Two anecdotes on this. First, my father spent his entire professional career working in jobs he hated. He was somewhat constrained by not having attended college, so he didn’t have many options. I guess he could have tried some other job, but it took him a few years to really hate it, I think, and by that time, he’d gotten married and started a family. My mother didn’t want to move away from her family, so he did the “traditional” manly thing, sucked it up, and punched the clock for over thirty years. He never said anything, but by the time I was in high school, I could see how heavy the burden was on him.

He never gave up on what he really wanted to do, though (art, music, and literature), so once he retired, he was able to take advantage of the Internet to become part of that community. He now writes book reviews, has written several scholarly papers, and helps doctoral candidates with their theses. So, happy ending, even though the path was long and arduous.

The second story is mine. It took me six years, five majors, and three minors before I got my bachelors degree and, like you, I got right to the point of graduating before I realized that I really didn’t want to spend my life in that field (I got my degree in English literature, but without the teaching certification, since I figured I wouldn’t have the patience to teach anything but college).

I decided to finish that degree and keep working where I was (systems administration for a small startup). I was able to roll together the degree (now listed on my resume simply as a B.A. from the university) with my college work experience, and have been working in computers for nearly two decades, and have loved it most of the time.

To recap: since you’re close, finish the degree, it might come in handy later. Since you’re young and (I presume) relatively unattached, this is also a pretty good time to figure out what you want to do. You can change later, of course, it’s just harder.

Get out there, figure out who you want to be, and be him!

11 Carlos Infante November 7, 2010 at 10:30 pm

Well I studied Buissness Administration/ Managment, but for while, around 2002 I wasn’t sure if that was what I wanted to do. I love writing, so I thought that maybe I should study Literature, but as it turns out only after a week or so I realized that Literature as a career wasn’t for me and realized that my first choice was the correct one. I still love to write and try to write whenever I find a little time.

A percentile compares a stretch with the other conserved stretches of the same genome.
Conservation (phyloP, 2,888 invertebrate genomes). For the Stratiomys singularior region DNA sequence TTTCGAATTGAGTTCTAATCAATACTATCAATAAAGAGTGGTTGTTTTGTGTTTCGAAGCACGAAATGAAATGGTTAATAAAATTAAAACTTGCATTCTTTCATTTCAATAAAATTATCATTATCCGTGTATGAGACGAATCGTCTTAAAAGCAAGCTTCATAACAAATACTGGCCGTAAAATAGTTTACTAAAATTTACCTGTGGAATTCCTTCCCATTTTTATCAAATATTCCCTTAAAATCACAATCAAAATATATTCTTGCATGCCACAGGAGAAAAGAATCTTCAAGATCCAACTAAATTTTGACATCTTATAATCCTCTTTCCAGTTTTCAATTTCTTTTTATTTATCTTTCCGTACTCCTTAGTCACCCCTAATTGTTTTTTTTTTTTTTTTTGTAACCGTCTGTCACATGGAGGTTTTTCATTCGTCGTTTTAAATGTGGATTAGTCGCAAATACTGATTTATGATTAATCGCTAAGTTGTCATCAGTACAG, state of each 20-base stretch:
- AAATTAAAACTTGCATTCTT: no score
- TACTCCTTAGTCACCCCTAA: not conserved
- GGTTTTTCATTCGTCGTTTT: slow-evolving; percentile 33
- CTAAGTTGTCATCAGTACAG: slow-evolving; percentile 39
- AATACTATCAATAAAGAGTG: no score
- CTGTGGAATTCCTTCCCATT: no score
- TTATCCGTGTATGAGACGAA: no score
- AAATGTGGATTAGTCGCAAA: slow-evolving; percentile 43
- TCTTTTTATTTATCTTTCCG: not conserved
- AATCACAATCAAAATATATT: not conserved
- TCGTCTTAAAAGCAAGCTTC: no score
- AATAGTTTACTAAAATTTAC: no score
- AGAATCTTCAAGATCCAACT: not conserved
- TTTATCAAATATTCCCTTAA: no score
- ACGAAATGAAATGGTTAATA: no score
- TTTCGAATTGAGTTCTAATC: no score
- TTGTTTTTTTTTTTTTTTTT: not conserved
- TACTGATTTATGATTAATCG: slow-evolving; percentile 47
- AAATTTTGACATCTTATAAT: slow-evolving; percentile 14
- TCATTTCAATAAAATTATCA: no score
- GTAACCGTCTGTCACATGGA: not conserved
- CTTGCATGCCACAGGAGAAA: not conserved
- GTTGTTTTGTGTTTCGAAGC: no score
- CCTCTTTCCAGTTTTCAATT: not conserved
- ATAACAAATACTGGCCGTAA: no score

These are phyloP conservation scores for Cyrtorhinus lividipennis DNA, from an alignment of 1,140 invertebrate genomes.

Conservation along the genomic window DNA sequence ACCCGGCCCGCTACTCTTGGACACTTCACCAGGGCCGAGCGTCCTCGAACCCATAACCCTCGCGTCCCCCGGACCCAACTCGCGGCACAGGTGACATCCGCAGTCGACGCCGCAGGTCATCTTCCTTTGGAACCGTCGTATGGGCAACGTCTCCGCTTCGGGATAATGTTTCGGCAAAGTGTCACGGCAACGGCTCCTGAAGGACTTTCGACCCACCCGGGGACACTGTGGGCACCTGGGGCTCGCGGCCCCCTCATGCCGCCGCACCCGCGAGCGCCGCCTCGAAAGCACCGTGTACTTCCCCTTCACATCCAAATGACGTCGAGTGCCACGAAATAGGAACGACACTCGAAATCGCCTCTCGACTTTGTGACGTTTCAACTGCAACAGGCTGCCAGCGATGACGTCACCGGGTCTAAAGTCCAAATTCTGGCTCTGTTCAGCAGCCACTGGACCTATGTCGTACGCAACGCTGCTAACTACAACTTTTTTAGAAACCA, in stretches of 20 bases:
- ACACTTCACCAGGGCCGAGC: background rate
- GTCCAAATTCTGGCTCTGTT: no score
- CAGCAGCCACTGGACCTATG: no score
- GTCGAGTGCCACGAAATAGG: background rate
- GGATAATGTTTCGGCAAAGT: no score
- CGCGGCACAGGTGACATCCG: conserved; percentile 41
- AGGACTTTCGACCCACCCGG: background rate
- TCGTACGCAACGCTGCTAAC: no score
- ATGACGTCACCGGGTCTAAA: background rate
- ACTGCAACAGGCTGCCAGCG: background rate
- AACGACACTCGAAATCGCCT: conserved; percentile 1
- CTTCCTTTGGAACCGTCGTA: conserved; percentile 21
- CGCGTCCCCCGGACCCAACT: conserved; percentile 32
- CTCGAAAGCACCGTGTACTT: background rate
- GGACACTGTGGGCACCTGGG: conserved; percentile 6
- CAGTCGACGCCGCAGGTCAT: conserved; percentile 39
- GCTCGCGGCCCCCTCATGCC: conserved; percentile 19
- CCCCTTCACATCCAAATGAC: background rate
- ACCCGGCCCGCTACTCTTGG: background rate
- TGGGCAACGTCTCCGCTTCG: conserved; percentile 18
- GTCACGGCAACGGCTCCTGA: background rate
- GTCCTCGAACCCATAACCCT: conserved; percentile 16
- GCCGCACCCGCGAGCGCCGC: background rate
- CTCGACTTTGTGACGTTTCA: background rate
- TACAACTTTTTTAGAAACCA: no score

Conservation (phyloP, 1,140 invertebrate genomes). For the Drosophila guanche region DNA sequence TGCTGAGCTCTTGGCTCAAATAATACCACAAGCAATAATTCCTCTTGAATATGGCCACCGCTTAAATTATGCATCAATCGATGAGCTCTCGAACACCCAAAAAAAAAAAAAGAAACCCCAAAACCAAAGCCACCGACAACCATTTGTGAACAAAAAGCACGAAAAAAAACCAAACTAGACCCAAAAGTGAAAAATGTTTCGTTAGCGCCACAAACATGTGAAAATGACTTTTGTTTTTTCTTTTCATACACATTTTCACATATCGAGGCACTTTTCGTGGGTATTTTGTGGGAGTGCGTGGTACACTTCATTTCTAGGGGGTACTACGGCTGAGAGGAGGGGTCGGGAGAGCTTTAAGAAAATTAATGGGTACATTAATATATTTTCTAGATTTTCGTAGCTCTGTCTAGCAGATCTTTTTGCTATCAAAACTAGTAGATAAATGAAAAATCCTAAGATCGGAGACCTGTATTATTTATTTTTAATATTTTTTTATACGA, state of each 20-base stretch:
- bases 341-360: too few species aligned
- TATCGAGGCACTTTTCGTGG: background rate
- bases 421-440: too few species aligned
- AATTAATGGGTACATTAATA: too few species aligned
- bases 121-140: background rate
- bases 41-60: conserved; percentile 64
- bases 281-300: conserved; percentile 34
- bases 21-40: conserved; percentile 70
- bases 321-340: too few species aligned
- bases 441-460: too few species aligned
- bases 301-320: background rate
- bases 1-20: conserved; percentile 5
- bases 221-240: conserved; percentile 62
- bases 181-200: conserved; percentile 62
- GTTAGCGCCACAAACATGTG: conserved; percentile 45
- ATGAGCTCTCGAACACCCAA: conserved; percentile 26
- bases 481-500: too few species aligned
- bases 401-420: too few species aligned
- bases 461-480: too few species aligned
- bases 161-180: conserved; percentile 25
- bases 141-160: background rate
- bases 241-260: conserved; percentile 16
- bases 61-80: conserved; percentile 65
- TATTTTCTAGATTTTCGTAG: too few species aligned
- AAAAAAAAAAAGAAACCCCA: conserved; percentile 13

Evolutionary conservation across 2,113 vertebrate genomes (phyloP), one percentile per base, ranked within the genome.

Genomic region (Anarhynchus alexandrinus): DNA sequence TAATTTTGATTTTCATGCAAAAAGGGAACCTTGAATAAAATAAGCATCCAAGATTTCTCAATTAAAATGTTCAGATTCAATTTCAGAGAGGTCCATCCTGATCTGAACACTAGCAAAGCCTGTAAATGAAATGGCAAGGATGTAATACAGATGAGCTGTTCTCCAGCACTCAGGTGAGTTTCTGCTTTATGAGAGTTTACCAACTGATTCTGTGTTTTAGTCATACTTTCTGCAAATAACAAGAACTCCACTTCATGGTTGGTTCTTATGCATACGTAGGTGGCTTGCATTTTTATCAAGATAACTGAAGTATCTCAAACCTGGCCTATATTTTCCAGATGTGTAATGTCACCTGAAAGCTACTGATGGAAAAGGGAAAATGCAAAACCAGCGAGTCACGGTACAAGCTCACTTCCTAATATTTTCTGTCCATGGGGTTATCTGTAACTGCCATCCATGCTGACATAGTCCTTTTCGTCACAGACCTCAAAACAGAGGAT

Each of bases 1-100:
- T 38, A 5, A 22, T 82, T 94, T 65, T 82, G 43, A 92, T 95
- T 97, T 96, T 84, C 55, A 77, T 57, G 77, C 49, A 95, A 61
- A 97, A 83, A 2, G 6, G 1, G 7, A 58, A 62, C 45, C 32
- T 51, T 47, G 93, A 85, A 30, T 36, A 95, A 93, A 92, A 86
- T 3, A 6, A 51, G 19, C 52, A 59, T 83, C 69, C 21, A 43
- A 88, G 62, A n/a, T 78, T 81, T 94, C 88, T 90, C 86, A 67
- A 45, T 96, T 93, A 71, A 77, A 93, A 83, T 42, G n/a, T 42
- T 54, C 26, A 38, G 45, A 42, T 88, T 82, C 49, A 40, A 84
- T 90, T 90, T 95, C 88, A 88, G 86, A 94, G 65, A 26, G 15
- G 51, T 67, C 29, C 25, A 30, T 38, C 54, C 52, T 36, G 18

So it is important, specially if there is a lack of expireince, to try and see if what you want to do is really what you want to do. Getting the information about something before hand spares us a lot of disappointments.

12 dk November 7, 2010 at 10:34 pm

In 2002 I was looking forward to the end of my Junior Collegiate year when my father suddenly died of a heart attack. My mother wasn’t capable of keeping their house on a single income so I dropped out of school and started doing the only thing I knew how to do: I put roofs on homes and barns. I had worked summers as a roofer and had earned a solid reputation so I put away my IT knowledge for a few years while my mother worked on a 2 year degree and I did alot of learning and hard work. I developed manual and mathematical skills fabricating shingle, slate, and standing-seam copper roofs but I really spent that time learning human truths about managing men and appreciating my accomplishments, even simple ones. I eventually stabilized my father’s house and returned to my chosen field where I have been successful; I also returned to school to expand my earning potential. As a man I would describe myself as self-reliant and it sounds like a fundamental component of your life-ideal is to be similarly self-sufficient.